# Can we consider set of all composite integers as an ideal? And if yes, why then Z is a PID?

In this wikipedia article it is said that set Z is a principal ideal domain, i.e. each one of its ideals can be generated by a single element. But if we consider set C of all composite integer numbers (Z without primes and 0), wouldn't it be an ideal? If we take arbitrary element from Z and take a product of a composite number and an arbitrary integer we will get a composite, thus an element of C? And, as far as I can understand, C can not be generated by a single element. So it is not a principle ideal.

I would appreciate pointing to my mistake very much.

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Not closed under addition. – user92843 Jun 21 '11 at 21:16
It is an ideal in the multiplicative semigroup. en.wikipedia.org/wiki/Semigroup#Subsemigroups_and_ideals – Jonas Meyer Jun 21 '11 at 21:21
The set of all nonzero composite numbers is a semigroup ideal of the multiplicative semigroup of the integers, but is not an additive subgroup of the integers, so it's not an ideal in the sense of ring theory. – Arturo Magidin Jun 21 '11 at 21:22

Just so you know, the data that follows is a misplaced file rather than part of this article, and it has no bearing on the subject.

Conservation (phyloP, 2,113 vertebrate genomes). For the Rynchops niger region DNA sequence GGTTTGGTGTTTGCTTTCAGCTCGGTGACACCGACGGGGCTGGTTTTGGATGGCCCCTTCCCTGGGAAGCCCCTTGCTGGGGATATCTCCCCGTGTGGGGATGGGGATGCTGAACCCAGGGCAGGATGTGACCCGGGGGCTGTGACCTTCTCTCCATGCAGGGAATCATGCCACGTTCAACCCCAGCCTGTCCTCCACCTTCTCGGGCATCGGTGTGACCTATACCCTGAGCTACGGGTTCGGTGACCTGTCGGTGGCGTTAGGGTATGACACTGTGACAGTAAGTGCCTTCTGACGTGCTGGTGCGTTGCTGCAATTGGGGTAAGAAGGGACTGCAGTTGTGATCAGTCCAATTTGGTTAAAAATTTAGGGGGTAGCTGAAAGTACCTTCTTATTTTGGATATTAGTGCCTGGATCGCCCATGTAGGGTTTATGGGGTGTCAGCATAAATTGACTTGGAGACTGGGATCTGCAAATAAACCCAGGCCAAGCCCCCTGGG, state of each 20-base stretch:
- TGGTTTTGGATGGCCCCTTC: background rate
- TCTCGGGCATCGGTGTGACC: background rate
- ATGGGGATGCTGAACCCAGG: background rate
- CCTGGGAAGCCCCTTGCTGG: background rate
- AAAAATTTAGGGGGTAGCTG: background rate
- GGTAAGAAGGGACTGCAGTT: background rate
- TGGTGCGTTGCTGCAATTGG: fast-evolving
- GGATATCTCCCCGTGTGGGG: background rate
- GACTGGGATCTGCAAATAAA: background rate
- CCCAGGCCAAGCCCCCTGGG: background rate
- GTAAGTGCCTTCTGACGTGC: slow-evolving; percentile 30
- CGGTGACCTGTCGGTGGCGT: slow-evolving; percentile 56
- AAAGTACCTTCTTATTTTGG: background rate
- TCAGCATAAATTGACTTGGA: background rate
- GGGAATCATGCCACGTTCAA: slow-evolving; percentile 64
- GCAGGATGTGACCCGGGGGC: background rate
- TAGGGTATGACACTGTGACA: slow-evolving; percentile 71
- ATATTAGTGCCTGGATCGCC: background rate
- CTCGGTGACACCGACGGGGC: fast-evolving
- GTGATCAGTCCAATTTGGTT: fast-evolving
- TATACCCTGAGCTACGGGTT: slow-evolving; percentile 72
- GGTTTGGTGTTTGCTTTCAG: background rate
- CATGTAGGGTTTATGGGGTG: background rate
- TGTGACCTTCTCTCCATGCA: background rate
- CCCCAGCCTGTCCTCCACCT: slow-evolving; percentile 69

Thanks to all of you guys! I got it now. – ikostia Jun 21 '11 at 21:35

The problem is that the set of all composite integers does not form an ideal. For example if you add $21 - 4$ you get $17$ which is a prime and thus not composite. That's why there's no contradiction.
And the fact that $\mathbb{Z}$ is a principal ideal domain is because you have division with remainder in the set of integers.